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Former Canadian radio host Jian Ghomeshi charged with sexual assault

TORONTO -- Prominent former Canadian Broadcasting Corp. radio host Jian Ghomeshi was arrested Wednesday on sexual assault charges and ordered to live with his mother while the case that has rocked Canada's vaunted public broadcaster is heard.

The former star CBC radio host was charged with four counts of sexual assault and one count of what authorities called "overcome resistance -- choking," Toronto police said in a statement.

After media reports of sexual assault allegations against Ghomeshi first emerged in October, the CBC fired the 47-year-old host of "Q," a popular radio show on culture that was also heard on many public radio stations in the U.S.

Ghomeshi, who first gained fame as a member of the 1990s satirical pop band Moxy Fruvous, denied the allegations, saying he had consensual "rough sex" with women.

In his first public appearance since the allegations surfaced, Ghomeshi appeared briefly in court, where a justice of the peace granted him bail on condition he turns over his passport and lives with his mother. Bail was set at $100,000. He's due in court again on Jan. 8.

A publication ban on details about the case has been imposed.

Marie Henein, Ghomeshi's lawyer, said to a crush of media outside the court room that he will be pleading not guilty and the allegations will be addressed "fully" in court. A somber Ghomeshi said nothing.

Toronto Police Chief Bill Blair declined comment earlier, saying the matter is now before the courts.

When the CBC fired Ghomeshi in October, it said his firing was prompted by the emergence of "graphic" evidence that he had caused physical injury to a person.

Ghomeshi defended his actions in a 1,500- word statement on Facebook then, saying women consented to having "rough sex" with him and that he's the victim of a disgruntled ex-girlfriend. After the Toronto Star reported several more allegations days later, Ghomeshi posted that he would confront the allegations "directly," but wouldn't discuss them with the media.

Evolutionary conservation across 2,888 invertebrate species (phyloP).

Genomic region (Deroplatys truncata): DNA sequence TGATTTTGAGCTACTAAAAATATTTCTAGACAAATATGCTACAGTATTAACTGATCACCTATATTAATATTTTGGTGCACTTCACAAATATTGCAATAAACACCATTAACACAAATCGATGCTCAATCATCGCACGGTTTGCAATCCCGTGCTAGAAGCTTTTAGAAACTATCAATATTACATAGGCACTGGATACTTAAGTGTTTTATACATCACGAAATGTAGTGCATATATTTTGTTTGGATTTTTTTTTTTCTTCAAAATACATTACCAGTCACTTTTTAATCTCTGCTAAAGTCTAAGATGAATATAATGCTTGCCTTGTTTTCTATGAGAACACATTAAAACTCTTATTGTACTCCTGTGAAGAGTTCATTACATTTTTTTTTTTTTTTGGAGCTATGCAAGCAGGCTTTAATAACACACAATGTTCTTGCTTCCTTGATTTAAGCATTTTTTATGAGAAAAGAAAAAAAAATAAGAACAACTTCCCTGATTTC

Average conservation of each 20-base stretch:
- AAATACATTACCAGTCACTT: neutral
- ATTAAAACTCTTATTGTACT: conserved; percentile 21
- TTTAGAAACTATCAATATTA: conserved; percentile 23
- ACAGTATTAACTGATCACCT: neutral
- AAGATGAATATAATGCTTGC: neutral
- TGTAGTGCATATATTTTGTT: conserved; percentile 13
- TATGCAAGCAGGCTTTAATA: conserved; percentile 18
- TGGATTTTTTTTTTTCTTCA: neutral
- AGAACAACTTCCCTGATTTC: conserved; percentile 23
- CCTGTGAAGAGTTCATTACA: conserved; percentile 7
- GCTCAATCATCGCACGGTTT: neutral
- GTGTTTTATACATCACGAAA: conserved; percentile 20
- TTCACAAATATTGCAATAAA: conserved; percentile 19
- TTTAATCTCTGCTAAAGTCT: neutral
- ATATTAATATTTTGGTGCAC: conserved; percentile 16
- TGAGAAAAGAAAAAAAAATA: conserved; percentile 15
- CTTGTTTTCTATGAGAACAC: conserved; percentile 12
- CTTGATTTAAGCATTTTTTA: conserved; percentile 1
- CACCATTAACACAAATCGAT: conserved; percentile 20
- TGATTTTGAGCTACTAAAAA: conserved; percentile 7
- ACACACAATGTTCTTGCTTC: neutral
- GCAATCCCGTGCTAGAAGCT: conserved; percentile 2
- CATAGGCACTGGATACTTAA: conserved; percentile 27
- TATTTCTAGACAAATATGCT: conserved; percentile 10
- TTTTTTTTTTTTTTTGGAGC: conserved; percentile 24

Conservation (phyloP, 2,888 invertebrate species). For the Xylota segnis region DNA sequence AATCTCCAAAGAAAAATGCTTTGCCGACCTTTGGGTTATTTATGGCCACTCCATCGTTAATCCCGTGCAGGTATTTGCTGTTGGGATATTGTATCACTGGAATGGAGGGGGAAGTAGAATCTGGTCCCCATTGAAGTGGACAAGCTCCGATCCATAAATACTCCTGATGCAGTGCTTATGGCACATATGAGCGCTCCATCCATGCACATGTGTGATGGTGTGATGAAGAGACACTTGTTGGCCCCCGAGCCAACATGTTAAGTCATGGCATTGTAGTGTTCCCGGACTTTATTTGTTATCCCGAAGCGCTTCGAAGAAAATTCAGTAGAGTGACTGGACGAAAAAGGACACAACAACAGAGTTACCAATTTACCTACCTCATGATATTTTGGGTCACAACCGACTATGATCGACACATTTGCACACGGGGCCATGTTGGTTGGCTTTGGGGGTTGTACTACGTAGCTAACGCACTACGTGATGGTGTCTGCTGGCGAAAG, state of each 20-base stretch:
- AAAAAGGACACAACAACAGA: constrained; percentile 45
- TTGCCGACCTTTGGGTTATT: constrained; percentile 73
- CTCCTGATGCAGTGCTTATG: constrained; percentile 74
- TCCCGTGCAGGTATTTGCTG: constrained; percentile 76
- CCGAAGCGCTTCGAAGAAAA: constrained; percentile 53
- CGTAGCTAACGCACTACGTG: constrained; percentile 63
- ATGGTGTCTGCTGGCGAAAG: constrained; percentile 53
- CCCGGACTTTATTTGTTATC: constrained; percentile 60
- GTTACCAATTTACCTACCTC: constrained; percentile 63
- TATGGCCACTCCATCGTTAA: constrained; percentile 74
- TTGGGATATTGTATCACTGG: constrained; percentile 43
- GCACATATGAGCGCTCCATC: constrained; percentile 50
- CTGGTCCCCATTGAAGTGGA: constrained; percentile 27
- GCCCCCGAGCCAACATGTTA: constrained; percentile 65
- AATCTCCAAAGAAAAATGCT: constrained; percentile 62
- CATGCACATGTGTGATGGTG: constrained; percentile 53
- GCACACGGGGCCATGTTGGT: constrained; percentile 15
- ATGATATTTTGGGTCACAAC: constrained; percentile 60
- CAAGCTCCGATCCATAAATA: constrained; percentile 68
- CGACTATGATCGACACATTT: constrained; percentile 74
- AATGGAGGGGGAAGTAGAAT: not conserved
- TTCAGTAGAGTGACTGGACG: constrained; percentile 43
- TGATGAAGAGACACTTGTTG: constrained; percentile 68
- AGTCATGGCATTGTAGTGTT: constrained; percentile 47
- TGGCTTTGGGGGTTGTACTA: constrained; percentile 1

Police urged in late October for other women to come forward and launched an investigation after nine women contacted various media sources to report incidents of assault and sexual assault involving Ghomeshi.

One of the women who contacted police was actress Lucy DeCoutere, a star of the long-running TV and film series "Trailer Park Boys."

DeCoutere was the first woman who made allegations against Ghomeshi to speak on the record about her experience. DeCoutere said she went on a date with him and alleges that when they returned to his home, he pressed her up against a wall, choked her and slapped her across the face several times.

In a statement issued Wednesday, DeCoutere said the Ghomeshi scandal has led to "a major shift" in Canada's conversation about violence against women.

"It has been an overwhelming and painful time for many people, including myself, but also very inspiring. I hope that victims' voices continue to be heard and that this is the start of a change that is so desperately needed," she said.

Author and lawyer Reva Seth became the second woman to go public, writing in the Huffington Post that Ghomeshi put his hands around her throat and sexually assaulted her, although it was not known if she was one of the women who filed a complaint to police against Ghomeshi.

After he was fired, Ghomeshi launched a $55-million lawsuit against the CBC for breach of confidence and defamation. He dropped that lawsuit Tuesday. A union grievance alleging dismissal without proper cause remains.

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